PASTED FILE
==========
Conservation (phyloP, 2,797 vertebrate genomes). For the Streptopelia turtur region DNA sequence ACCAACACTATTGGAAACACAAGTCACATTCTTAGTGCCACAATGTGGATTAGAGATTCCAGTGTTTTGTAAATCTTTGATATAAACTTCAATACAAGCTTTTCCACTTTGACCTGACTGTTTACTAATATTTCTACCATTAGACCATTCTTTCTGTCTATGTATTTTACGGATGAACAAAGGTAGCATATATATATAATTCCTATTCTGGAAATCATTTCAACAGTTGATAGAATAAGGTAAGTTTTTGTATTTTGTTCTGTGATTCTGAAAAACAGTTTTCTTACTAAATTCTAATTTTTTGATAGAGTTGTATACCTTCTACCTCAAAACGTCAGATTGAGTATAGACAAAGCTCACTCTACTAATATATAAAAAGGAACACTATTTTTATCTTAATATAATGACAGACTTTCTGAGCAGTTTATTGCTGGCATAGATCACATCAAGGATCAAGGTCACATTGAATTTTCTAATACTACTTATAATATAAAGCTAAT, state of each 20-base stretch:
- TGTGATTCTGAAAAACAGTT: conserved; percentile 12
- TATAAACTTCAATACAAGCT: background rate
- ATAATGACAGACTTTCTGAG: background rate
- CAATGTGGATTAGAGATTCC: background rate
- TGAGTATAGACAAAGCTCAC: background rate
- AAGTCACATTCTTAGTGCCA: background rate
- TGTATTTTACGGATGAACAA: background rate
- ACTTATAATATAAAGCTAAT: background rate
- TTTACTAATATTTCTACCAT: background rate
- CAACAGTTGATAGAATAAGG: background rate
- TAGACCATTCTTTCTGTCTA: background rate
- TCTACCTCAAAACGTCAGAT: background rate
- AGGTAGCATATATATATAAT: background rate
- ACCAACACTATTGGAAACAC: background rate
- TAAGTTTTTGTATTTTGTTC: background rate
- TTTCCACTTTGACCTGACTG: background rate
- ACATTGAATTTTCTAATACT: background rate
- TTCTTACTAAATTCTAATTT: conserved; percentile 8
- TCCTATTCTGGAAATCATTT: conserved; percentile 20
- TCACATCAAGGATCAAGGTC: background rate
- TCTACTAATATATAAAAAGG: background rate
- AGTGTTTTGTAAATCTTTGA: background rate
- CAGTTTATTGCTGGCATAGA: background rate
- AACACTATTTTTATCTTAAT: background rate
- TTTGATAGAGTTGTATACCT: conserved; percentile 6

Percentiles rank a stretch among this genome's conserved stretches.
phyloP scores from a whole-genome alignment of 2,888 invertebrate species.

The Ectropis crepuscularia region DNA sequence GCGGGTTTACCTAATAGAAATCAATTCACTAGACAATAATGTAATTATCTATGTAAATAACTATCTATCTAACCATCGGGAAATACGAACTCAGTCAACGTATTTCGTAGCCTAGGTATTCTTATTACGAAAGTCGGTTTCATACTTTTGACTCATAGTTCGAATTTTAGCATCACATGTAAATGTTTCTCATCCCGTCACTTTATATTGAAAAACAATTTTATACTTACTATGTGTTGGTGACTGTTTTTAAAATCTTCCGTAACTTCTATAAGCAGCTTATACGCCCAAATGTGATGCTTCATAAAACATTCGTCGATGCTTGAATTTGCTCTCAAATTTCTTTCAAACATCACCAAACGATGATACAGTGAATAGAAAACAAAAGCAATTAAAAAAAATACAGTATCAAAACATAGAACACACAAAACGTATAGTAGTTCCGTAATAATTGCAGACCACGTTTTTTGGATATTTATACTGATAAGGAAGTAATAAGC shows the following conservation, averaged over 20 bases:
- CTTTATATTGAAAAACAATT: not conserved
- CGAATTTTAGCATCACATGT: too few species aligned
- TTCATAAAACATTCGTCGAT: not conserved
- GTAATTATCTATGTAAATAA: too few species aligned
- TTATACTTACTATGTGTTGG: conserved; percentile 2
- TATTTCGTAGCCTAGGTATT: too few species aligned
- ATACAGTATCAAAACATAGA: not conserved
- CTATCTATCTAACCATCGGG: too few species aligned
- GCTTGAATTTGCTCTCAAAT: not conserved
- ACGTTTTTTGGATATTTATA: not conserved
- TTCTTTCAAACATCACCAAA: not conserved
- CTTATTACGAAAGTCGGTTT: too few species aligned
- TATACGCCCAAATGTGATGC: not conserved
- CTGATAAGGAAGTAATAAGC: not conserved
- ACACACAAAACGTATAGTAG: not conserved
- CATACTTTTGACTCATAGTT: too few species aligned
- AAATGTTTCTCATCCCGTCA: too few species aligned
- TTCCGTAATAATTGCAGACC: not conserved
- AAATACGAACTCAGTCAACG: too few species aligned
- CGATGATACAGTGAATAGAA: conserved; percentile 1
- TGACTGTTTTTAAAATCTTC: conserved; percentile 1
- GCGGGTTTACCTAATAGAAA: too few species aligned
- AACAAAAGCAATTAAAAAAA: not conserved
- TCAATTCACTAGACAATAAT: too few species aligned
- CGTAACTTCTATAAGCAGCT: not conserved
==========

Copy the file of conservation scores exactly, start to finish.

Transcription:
Conservation (phyloP, 2,797 vertebrate genomes). For the Streptopelia turtur region DNA sequence ACCAACACTATTGGAAACACAAGTCACATTCTTAGTGCCACAATGTGGATTAGAGATTCCAGTGTTTTGTAAATCTTTGATATAAACTTCAATACAAGCTTTTCCACTTTGACCTGACTGTTTACTAATATTTCTACCATTAGACCATTCTTTCTGTCTATGTATTTTACGGATGAACAAAGGTAGCATATATATATAATTCCTATTCTGGAAATCATTTCAACAGTTGATAGAATAAGGTAAGTTTTTGTATTTTGTTCTGTGATTCTGAAAAACAGTTTTCTTACTAAATTCTAATTTTTTGATAGAGTTGTATACCTTCTACCTCAAAACGTCAGATTGAGTATAGACAAAGCTCACTCTACTAATATATAAAAAGGAACACTATTTTTATCTTAATATAATGACAGACTTTCTGAGCAGTTTATTGCTGGCATAGATCACATCAAGGATCAAGGTCACATTGAATTTTCTAATACTACTTATAATATAAAGCTAAT, state of each 20-base stretch:
- TGTGATTCTGAAAAACAGTT: conserved; percentile 12
- TATAAACTTCAATACAAGCT: background rate
- ATAATGACAGACTTTCTGAG: background rate
- CAATGTGGATTAGAGATTCC: background rate
- TGAGTATAGACAAAGCTCAC: background rate
- AAGTCACATTCTTAGTGCCA: background rate
- TGTATTTTACGGATGAACAA: background rate
- ACTTATAATATAAAGCTAAT: background rate
- TTTACTAATATTTCTACCAT: background rate
- CAACAGTTGATAGAATAAGG: background rate
- TAGACCATTCTTTCTGTCTA: background rate
- TCTACCTCAAAACGTCAGAT: background rate
- AGGTAGCATATATATATAAT: background rate
- ACCAACACTATTGGAAACAC: background rate
- TAAGTTTTTGTATTTTGTTC: background rate
- TTTCCACTTTGACCTGACTG: background rate
- ACATTGAATTTTCTAATACT: background rate
- TTCTTACTAAATTCTAATTT: conserved; percentile 8
- TCCTATTCTGGAAATCATTT: conserved; percentile 20
- TCACATCAAGGATCAAGGTC: background rate
- TCTACTAATATATAAAAAGG: background rate
- AGTGTTTTGTAAATCTTTGA: background rate
- CAGTTTATTGCTGGCATAGA: background rate
- AACACTATTTTTATCTTAAT: background rate
- TTTGATAGAGTTGTATACCT: conserved; percentile 6

Percentiles rank a stretch among this genome's conserved stretches.
phyloP scores from a whole-genome alignment of 2,888 invertebrate species.

The Ectropis crepuscularia region DNA sequence GCGGGTTTACCTAATAGAAATCAATTCACTAGACAATAATGTAATTATCTATGTAAATAACTATCTATCTAACCATCGGGAAATACGAACTCAGTCAACGTATTTCGTAGCCTAGGTATTCTTATTACGAAAGTCGGTTTCATACTTTTGACTCATAGTTCGAATTTTAGCATCACATGTAAATGTTTCTCATCCCGTCACTTTATATTGAAAAACAATTTTATACTTACTATGTGTTGGTGACTGTTTTTAAAATCTTCCGTAACTTCTATAAGCAGCTTATACGCCCAAATGTGATGCTTCATAAAACATTCGTCGATGCTTGAATTTGCTCTCAAATTTCTTTCAAACATCACCAAACGATGATACAGTGAATAGAAAACAAAAGCAATTAAAAAAAATACAGTATCAAAACATAGAACACACAAAACGTATAGTAGTTCCGTAATAATTGCAGACCACGTTTTTTGGATATTTATACTGATAAGGAAGTAATAAGC shows the following conservation, averaged over 20 bases:
- CTTTATATTGAAAAACAATT: not conserved
- CGAATTTTAGCATCACATGT: too few species aligned
- TTCATAAAACATTCGTCGAT: not conserved
- GTAATTATCTATGTAAATAA: too few species aligned
- TTATACTTACTATGTGTTGG: conserved; percentile 2
- TATTTCGTAGCCTAGGTATT: too few species aligned
- ATACAGTATCAAAACATAGA: not conserved
- CTATCTATCTAACCATCGGG: too few species aligned
- GCTTGAATTTGCTCTCAAAT: not conserved
- ACGTTTTTTGGATATTTATA: not conserved
- TTCTTTCAAACATCACCAAA: not conserved
- CTTATTACGAAAGTCGGTTT: too few species aligned
- TATACGCCCAAATGTGATGC: not conserved
- CTGATAAGGAAGTAATAAGC: not conserved
- ACACACAAAACGTATAGTAG: not conserved
- CATACTTTTGACTCATAGTT: too few species aligned
- AAATGTTTCTCATCCCGTCA: too few species aligned
- TTCCGTAATAATTGCAGACC: not conserved
- AAATACGAACTCAGTCAACG: too few species aligned
- CGATGATACAGTGAATAGAA: conserved; percentile 1
- TGACTGTTTTTAAAATCTTC: conserved; percentile 1
- GCGGGTTTACCTAATAGAAA: too few species aligned
- AACAAAAGCAATTAAAAAAA: not conserved
- TCAATTCACTAGACAATAAT: too few species aligned
- CGTAACTTCTATAAGCAGCT: not conserved